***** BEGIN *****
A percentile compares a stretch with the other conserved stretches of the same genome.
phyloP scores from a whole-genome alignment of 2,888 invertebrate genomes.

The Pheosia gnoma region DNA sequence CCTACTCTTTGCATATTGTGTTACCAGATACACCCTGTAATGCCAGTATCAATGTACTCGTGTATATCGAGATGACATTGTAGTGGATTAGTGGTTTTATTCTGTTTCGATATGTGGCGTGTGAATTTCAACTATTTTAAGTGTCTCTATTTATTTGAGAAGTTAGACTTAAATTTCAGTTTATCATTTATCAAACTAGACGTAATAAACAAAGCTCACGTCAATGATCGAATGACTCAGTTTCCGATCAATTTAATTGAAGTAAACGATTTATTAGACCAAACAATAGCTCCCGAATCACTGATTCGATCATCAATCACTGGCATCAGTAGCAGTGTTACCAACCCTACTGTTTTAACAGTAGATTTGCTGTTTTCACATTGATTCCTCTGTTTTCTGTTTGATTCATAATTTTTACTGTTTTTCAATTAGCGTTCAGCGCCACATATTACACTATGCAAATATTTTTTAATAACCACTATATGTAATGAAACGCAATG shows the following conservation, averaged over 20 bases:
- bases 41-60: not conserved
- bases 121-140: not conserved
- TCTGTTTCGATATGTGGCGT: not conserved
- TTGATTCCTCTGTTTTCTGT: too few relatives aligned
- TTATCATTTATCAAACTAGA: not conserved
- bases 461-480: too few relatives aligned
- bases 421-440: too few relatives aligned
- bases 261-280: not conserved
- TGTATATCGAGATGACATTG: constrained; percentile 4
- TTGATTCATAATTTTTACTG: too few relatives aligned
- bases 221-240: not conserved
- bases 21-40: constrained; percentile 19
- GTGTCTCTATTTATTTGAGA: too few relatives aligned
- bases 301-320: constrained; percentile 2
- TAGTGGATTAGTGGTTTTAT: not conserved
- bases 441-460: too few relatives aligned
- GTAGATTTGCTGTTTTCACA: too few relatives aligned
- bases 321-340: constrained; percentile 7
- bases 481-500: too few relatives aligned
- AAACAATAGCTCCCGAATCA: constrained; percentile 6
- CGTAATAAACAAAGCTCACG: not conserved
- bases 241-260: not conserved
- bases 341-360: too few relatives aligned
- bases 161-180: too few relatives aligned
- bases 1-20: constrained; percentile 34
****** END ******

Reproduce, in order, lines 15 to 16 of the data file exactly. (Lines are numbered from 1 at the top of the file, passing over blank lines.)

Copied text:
- bases 21-40: constrained; percentile 19
- GTGTCTCTATTTATTTGAGA: too few relatives aligned